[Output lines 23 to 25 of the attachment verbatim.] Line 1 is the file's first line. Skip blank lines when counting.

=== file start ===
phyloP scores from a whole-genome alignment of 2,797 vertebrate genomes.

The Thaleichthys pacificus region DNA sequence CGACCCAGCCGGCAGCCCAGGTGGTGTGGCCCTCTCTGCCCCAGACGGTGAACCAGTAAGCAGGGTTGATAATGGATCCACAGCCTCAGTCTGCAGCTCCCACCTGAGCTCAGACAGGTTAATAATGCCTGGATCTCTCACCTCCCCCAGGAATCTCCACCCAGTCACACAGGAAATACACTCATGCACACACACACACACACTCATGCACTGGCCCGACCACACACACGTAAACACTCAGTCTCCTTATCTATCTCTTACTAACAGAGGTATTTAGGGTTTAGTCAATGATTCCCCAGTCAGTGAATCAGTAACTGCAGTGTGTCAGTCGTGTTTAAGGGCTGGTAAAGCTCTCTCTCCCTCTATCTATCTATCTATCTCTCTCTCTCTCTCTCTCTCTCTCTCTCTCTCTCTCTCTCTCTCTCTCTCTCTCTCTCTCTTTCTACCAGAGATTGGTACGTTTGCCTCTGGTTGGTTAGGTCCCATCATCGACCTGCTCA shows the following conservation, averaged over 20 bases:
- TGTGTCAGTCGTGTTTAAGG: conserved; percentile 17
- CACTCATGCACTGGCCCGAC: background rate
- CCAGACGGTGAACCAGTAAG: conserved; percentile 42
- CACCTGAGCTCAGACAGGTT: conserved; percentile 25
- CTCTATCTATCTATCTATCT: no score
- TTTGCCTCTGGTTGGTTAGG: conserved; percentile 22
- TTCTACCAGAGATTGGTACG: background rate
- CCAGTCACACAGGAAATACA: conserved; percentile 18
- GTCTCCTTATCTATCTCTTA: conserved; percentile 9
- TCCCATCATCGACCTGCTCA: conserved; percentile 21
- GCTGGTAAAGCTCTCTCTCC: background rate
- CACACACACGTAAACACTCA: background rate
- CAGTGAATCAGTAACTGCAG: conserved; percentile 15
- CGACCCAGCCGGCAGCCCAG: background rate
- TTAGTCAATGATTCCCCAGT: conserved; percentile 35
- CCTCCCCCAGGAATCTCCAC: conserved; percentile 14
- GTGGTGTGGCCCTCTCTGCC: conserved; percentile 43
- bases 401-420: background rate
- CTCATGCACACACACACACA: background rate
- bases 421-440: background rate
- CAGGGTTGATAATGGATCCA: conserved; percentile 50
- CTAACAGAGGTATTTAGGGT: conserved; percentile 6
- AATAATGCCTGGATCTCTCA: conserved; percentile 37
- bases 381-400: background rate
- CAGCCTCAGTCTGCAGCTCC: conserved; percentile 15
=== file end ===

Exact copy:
- CAGGGTTGATAATGGATCCA: conserved; percentile 50
- CTAACAGAGGTATTTAGGGT: conserved; percentile 6
- AATAATGCCTGGATCTCTCA: conserved; percentile 37